Please join us Thursday, May 23rd, 6 – 9 pm for the opening of As Dreams, the first solo-exhibition of Yasi Alipour.
As Dreams is dedicated to the personal narrative of two key moments in the history of the artist’s home-country, Iran. This exhibition brings together key elements of the Alipour’s multidisciplinary practice. The combination of works on paper and experimentations in writing reflects on two recent research projects.
The first part focuses on one of the country’s most debated decade, beginning with the Islamic Revolution (1979) and culminating in the end of the eight-year war with Iraq (1989). The artist aims to capture the spirit of this unhinged history. Through a long collaborative process, the artist has worked with dozens of Iranians of her generation—born after the decade—to create a collection of second-hand memories. In this project, Alipour presents this history through fragmentation and the reminiscent of tales once told at home. In the end, she matches each story with one of her folded works on paper. Here, she focuses, deconstructs, and rigorously repeats a single design, which is found throughout Iran—from the iconic mosques, domes, and architecture, to the mundane forgotten bathhouses and the bureaucratic logos of the government. In the repetition of these elaborate and hand-made folds, the artist’s gesture of mark-making and note-taking becomes unravaled.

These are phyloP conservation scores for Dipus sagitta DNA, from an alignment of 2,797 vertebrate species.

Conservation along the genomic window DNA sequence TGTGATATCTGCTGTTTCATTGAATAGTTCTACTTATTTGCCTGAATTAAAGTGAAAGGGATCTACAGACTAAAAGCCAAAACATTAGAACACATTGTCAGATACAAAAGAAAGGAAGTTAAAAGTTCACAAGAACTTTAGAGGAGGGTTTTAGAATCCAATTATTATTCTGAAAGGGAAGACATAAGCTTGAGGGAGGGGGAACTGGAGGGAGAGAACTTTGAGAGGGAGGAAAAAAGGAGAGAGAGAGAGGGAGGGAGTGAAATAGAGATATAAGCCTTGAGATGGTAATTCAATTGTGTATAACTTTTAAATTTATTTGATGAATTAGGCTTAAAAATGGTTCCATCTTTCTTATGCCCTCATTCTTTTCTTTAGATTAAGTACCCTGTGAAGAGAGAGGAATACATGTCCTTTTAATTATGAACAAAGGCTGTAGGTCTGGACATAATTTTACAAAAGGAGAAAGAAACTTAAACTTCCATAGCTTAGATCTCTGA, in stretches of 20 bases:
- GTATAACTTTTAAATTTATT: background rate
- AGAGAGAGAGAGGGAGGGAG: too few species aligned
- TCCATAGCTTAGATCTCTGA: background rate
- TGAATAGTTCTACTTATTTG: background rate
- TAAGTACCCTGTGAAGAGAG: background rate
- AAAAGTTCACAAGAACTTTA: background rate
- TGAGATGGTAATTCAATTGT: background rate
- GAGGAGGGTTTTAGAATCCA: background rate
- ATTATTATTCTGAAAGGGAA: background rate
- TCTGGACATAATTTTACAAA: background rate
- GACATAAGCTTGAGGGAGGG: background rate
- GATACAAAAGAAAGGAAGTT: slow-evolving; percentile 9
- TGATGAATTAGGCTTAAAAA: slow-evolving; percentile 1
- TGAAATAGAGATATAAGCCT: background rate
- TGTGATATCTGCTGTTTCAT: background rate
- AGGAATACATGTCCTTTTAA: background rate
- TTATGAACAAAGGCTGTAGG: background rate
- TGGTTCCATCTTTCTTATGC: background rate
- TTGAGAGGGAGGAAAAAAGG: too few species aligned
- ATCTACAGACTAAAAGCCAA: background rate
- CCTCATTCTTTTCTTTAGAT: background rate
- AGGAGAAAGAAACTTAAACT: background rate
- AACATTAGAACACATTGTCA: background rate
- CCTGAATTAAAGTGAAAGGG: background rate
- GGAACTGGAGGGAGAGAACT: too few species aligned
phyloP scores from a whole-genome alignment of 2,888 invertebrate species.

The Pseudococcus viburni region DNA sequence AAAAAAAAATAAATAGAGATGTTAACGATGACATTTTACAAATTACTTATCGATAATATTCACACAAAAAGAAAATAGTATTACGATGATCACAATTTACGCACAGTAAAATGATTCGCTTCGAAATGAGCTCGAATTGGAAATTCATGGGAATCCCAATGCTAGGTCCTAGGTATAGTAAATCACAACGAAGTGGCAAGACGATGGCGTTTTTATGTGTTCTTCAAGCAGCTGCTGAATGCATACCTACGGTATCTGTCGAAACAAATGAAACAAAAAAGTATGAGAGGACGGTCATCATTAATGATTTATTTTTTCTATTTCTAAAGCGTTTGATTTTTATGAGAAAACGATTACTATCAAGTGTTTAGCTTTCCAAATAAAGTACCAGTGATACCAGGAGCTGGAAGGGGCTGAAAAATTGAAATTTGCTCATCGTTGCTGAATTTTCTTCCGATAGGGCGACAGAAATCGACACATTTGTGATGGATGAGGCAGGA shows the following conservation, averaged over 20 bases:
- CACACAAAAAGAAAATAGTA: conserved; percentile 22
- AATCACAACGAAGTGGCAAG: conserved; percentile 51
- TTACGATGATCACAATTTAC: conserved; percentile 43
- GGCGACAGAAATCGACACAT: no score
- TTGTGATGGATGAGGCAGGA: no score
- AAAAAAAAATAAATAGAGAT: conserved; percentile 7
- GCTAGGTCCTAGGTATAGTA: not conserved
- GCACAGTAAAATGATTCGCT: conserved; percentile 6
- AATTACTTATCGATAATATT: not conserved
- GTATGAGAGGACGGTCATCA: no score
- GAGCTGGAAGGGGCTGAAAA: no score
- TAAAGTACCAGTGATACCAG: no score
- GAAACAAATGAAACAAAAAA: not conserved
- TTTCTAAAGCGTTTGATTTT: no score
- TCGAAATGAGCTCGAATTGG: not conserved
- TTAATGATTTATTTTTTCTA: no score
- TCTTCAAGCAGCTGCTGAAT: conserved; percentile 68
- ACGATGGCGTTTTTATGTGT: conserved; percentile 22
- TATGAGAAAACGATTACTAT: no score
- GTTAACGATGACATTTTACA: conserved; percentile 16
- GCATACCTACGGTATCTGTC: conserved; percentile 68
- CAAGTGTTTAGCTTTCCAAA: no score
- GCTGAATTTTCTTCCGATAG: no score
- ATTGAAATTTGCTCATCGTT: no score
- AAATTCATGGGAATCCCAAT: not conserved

The second part reflects on a series of correspondences—found in the archives of Princeton university—between the artist’s maternal great grandmother, Fakhri Garakani, and the President of the United States. It begins with a cold letter written in 1961 by Garakani, where as an artist determined to gain international recognitions, she sends one of her most elaborate embroideries to be gifted, considered, accepted, and even compensated by the POTUS. The correspondences that follow, spanning over months and many characters, show Garakani’s ceaseless attempts to save her work of art. Here Alipour, uses her language of folding and mark-making to begin a generational conversation between two artists where the focus is on movement, repetition, labor, exhaustion, futility, and the call for recognition.